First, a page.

This study examined the incidence of exposure to potentially traumatic life events and subsequent emotional functioning in Salvadorian children. Participants were 269 parents of youth aged 4-17 who completed measures of child trauma exposure, posttraumatic stress disorder (PTSD) symptoms, emotional functioning, peer functioning, impairment, need for treatment, treatment preferences, and barriers to accessing treatment. More than half of Salvadorian children (57%) had been exposed to at least one potentially traumatic event, one third (32%) had been exposed to ≥2, one fifth (19%) had exposure to ≥3, and 10.4% to ≥4 traumatic events. Despite this, less than 4% of children who experienced a trauma fulfilled PTSD criteria, with 11-19% meeting partial PTSD criteria. Greater trauma exposure was associated with higher PTSD symptom severity and impairment, but not with emotional and peer functioning. Higher frequency of trauma exposure was associated with greater perceived need for treatment. Parents preferred to handle their child's emotional problems themselves or seek help from nonpharmacological mental health services. Parents reported low levels of barriers to accessing treatment, with the greatest barriers relating to cost and accessibility. Overall, youth trauma exposure was high, although did not necessarily correlate with poor emotional functioning. If children displayed emotional distress, parents were motivated to seek help, and reported preferences to handle the problem themselves or seek appropriate mental health treatment.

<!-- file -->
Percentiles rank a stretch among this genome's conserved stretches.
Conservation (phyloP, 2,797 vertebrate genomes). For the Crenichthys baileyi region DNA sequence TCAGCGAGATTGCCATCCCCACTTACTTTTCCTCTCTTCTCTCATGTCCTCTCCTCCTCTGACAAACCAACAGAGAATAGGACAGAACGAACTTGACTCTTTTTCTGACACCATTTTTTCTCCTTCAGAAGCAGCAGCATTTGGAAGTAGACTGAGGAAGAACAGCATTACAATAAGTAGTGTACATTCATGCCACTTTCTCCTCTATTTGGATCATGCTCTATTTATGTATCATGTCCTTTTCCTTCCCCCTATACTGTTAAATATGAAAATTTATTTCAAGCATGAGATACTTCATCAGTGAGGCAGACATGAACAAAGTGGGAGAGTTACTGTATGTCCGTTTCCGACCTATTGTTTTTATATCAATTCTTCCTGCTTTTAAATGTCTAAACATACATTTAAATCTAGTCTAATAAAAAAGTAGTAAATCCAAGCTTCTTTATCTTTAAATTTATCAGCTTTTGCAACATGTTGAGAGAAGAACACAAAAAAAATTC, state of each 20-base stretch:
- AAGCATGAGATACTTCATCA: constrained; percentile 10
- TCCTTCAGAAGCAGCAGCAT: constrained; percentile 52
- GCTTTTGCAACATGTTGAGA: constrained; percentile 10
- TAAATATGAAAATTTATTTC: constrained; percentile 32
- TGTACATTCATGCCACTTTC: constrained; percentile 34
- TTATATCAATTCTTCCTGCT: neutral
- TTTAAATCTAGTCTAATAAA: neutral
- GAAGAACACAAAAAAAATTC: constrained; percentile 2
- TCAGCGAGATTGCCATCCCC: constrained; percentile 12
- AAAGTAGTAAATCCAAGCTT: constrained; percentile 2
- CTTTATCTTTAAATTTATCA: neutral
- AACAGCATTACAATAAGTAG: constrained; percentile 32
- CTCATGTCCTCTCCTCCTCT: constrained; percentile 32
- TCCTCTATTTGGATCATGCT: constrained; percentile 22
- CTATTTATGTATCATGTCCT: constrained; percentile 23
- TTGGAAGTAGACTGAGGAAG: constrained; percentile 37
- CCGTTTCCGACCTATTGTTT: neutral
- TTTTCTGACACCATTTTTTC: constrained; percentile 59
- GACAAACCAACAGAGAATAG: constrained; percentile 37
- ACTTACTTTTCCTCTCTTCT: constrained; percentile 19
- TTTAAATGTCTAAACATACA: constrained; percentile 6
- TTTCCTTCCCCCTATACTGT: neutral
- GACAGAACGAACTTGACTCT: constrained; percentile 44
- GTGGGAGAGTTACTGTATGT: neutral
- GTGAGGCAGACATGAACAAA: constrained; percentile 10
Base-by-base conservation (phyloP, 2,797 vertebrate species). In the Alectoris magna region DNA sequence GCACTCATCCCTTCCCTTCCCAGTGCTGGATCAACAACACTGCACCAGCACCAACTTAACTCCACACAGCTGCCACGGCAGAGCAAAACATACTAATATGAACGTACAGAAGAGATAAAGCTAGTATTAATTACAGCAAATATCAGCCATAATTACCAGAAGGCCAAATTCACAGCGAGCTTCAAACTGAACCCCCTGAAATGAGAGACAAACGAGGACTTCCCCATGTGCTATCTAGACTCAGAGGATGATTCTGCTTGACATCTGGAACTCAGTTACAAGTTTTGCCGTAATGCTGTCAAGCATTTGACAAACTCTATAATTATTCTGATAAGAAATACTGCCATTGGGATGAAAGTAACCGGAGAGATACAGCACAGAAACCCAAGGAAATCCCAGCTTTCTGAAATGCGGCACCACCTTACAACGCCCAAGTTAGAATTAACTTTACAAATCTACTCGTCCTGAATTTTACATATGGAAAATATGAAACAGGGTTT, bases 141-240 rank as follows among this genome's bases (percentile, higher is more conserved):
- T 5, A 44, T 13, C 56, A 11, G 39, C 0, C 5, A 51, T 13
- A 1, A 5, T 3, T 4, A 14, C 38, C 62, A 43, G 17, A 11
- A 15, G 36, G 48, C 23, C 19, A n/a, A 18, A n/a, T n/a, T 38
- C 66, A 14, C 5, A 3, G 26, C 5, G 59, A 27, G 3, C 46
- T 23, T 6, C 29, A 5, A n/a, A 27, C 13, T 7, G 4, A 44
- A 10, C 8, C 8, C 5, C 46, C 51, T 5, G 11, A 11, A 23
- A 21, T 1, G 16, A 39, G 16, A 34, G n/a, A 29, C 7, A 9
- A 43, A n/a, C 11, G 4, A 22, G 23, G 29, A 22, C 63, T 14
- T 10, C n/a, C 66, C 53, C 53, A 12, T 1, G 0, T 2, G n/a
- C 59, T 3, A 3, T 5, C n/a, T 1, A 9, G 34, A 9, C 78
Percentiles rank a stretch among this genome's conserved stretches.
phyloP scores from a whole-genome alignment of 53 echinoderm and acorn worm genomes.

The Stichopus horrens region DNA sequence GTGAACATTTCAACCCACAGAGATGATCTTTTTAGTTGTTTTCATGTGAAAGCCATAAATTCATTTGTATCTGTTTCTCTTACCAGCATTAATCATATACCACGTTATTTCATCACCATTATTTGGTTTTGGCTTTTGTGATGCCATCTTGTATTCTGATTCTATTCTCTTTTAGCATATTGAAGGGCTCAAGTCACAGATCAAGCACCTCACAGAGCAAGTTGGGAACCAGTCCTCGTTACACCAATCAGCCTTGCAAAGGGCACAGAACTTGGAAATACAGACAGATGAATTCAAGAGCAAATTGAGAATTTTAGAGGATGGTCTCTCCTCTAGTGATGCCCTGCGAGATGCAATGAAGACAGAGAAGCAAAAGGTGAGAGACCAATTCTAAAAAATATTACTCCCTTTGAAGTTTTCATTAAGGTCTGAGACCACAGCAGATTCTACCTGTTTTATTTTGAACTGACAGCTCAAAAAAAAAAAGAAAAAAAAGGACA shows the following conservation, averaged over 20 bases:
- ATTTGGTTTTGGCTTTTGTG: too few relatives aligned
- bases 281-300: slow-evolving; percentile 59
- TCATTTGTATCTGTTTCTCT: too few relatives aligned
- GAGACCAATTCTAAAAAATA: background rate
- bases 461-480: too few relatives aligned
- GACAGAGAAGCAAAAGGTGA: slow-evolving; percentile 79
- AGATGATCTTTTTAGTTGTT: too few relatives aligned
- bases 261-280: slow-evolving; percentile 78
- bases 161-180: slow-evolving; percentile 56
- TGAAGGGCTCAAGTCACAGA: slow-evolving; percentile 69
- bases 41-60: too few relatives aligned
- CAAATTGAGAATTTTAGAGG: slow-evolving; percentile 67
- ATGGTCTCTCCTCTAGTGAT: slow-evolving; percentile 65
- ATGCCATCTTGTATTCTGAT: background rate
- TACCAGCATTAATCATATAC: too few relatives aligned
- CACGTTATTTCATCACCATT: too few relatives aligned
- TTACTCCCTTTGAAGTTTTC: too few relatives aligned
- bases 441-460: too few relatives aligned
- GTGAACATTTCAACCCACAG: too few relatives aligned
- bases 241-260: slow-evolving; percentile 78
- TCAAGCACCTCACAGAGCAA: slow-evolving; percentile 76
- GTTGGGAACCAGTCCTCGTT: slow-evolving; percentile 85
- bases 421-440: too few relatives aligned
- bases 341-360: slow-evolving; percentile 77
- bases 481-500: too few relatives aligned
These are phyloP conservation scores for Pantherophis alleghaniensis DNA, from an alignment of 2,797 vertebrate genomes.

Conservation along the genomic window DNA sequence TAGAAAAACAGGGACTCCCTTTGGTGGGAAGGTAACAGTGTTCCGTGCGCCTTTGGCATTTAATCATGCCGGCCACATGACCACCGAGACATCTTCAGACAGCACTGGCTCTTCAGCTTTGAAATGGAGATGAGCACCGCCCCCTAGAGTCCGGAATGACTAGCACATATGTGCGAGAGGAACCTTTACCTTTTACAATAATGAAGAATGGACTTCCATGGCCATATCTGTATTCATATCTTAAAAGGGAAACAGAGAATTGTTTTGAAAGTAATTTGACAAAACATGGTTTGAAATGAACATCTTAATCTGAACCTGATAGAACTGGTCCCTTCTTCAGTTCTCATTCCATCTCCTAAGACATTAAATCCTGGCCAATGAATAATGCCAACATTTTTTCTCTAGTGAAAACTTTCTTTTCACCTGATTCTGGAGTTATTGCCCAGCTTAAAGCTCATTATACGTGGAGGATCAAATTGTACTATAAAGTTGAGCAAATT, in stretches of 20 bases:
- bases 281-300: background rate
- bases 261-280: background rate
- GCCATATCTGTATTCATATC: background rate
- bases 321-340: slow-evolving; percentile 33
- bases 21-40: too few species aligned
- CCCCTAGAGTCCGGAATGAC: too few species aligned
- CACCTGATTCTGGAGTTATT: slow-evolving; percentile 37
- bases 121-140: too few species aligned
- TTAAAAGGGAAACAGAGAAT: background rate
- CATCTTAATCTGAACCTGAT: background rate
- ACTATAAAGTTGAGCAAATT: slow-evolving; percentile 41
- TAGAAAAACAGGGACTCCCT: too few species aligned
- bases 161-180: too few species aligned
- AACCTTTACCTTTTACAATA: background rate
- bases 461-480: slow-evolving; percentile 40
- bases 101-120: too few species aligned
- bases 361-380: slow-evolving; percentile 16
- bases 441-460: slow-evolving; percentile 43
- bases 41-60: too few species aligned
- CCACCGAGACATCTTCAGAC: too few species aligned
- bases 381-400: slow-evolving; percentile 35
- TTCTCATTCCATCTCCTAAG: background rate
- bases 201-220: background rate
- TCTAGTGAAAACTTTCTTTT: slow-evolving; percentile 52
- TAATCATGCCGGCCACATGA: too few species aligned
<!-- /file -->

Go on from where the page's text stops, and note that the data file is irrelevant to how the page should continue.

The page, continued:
- posttraumatic stress disorder
- El Salvador